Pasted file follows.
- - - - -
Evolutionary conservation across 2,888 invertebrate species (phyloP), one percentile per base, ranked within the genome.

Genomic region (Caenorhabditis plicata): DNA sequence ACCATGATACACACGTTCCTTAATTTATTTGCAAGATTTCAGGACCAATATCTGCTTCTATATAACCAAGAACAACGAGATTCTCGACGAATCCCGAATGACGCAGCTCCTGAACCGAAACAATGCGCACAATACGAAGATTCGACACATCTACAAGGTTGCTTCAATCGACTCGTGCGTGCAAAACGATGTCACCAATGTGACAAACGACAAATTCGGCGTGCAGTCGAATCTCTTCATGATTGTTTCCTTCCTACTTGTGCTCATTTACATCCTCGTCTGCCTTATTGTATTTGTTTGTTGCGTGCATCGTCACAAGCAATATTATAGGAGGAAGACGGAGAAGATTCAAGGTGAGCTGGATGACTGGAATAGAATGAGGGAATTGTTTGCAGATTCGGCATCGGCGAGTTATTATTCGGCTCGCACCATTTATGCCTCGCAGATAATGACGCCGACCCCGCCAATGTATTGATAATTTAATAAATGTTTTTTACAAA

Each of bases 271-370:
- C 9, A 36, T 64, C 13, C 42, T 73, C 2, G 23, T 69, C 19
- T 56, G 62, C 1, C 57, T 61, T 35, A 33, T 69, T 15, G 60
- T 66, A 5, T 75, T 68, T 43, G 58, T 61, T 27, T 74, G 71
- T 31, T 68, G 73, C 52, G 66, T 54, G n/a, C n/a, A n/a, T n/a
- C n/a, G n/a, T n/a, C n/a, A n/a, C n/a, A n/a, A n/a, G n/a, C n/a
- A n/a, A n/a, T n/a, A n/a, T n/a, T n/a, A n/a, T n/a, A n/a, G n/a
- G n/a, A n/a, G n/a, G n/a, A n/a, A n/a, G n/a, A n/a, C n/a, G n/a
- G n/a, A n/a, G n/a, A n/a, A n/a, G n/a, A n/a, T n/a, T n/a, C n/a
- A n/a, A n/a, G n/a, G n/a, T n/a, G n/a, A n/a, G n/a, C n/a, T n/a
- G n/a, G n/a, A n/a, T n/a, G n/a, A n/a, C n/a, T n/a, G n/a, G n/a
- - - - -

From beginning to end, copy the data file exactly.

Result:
Evolutionary conservation across 2,888 invertebrate species (phyloP), one percentile per base, ranked within the genome.

Genomic region (Caenorhabditis plicata): DNA sequence ACCATGATACACACGTTCCTTAATTTATTTGCAAGATTTCAGGACCAATATCTGCTTCTATATAACCAAGAACAACGAGATTCTCGACGAATCCCGAATGACGCAGCTCCTGAACCGAAACAATGCGCACAATACGAAGATTCGACACATCTACAAGGTTGCTTCAATCGACTCGTGCGTGCAAAACGATGTCACCAATGTGACAAACGACAAATTCGGCGTGCAGTCGAATCTCTTCATGATTGTTTCCTTCCTACTTGTGCTCATTTACATCCTCGTCTGCCTTATTGTATTTGTTTGTTGCGTGCATCGTCACAAGCAATATTATAGGAGGAAGACGGAGAAGATTCAAGGTGAGCTGGATGACTGGAATAGAATGAGGGAATTGTTTGCAGATTCGGCATCGGCGAGTTATTATTCGGCTCGCACCATTTATGCCTCGCAGATAATGACGCCGACCCCGCCAATGTATTGATAATTTAATAAATGTTTTTTACAAA

Each of bases 271-370:
- C 9, A 36, T 64, C 13, C 42, T 73, C 2, G 23, T 69, C 19
- T 56, G 62, C 1, C 57, T 61, T 35, A 33, T 69, T 15, G 60
- T 66, A 5, T 75, T 68, T 43, G 58, T 61, T 27, T 74, G 71
- T 31, T 68, G 73, C 52, G 66, T 54, G n/a, C n/a, A n/a, T n/a
- C n/a, G n/a, T n/a, C n/a, A n/a, C n/a, A n/a, A n/a, G n/a, C n/a
- A n/a, A n/a, T n/a, A n/a, T n/a, T n/a, A n/a, T n/a, A n/a, G n/a
- G n/a, A n/a, G n/a, G n/a, A n/a, A n/a, G n/a, A n/a, C n/a, G n/a
- G n/a, A n/a, G n/a, A n/a, A n/a, G n/a, A n/a, T n/a, T n/a, C n/a
- A n/a, A n/a, G n/a, G n/a, T n/a, G n/a, A n/a, G n/a, C n/a, T n/a
- G n/a, G n/a, A n/a, T n/a, G n/a, A n/a, C n/a, T n/a, G n/a, G n/a